When COVID-19 entered our cities and towns, the world seemed to change overnight for our children. Free-spirited and lively little people who love to run around and crave open spaces are now confined to staying at home, and this change brings many challenges, the biggest one being that many do not know how to express their anxieties about this situation.
Children are very astute at sensing emotions and vibes from their parents. They tend to understand immediately if we are upset, worried or tense, even if we mask our emotions. Therefore, parents may ask if it is important to talk about COVID-19 to their children? Absolutely! Most likely they have already seen the news about the pandemic or heard us discussing it. They may hear certain phrases such as “social distancing” and “stay at home” and “wash your hands” which bring up questions. Our response should be truthful, simple and age-appropriate. Too much information can be alarming and cause anxiety. Here is how we can talk to them in a balanced, supportive and open way.
Find out what your child already knows about COVID-19.
Children will know a good deal about the coronavirus and it is good to find out what they already know. “Do you know what coronavirus is?” If school is closed, ask your child, “Why do you think school is closed?” Their answers will depend on how much they know and their own emotions at that point in time. Some children may not be interested in asking questions or knowing more and that is perfectly fine too.
Some children may have overheard discussions on the testing, safety, and the number of cases about the coronavirus. While it is important to communicate with your family, make sure you know what your child already knows because they can sometimes misinterpret information.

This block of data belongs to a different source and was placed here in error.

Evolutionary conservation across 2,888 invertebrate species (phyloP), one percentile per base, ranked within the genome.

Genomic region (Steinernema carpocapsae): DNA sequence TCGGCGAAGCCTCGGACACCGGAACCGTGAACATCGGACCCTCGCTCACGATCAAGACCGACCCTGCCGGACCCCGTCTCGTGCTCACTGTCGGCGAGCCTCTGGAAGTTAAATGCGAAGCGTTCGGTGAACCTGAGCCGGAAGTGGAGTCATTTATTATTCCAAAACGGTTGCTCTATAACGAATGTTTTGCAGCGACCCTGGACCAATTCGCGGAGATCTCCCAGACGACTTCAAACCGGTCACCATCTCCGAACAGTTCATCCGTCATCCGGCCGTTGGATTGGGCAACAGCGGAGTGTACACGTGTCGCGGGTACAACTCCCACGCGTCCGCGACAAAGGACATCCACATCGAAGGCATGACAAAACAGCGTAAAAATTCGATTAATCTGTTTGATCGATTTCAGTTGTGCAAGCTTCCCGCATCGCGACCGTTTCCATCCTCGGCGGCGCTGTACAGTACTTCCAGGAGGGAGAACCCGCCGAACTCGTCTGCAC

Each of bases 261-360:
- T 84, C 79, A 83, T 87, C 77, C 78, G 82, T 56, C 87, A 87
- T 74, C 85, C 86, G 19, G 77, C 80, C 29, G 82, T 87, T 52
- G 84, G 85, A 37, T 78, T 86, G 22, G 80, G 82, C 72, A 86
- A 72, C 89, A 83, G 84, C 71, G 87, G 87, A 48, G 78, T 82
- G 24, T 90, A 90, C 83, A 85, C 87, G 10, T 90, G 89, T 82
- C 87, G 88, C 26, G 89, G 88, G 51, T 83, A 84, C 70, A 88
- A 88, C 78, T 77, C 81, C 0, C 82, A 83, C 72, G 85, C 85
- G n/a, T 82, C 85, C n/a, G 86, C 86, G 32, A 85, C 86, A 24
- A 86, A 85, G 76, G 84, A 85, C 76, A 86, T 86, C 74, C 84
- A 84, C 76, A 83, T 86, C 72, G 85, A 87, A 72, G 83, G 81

According to Dr. Poltorak quoted in the New York Times, you can tell very small children, “There are lots of different viruses, like when your tummy hurts, or sometimes when you have a bad cold. Coronavirus is another type of virus.” According to Dr. Heard-Garris, you can also say, “Scientists and really smart people all around the world are trying to figure out how to keep people safe and healthy.”
Calm down and sort out your own feelings.
It‘s not easy, but we will all get through this time if we have emotional and mental strength. If we are upset, stressed out, angry and emotional, we will pass these responses on to our children. Manage your own anxiety. If your child asks you about COVID-19 and you are anxious, make sure you calm down before having a conversation with them. Try using chatbots and apps for mental health: Moodfit, MoodMission, Talkspace, Wysa, and Sanvello are apps and chatbots that can help you through these difficult times. Many of these are free with premium upgrades and most of the vital features are free. From guided meditation and breathing exercises to building emotional and physical energy reserves, parents need all the help they can get.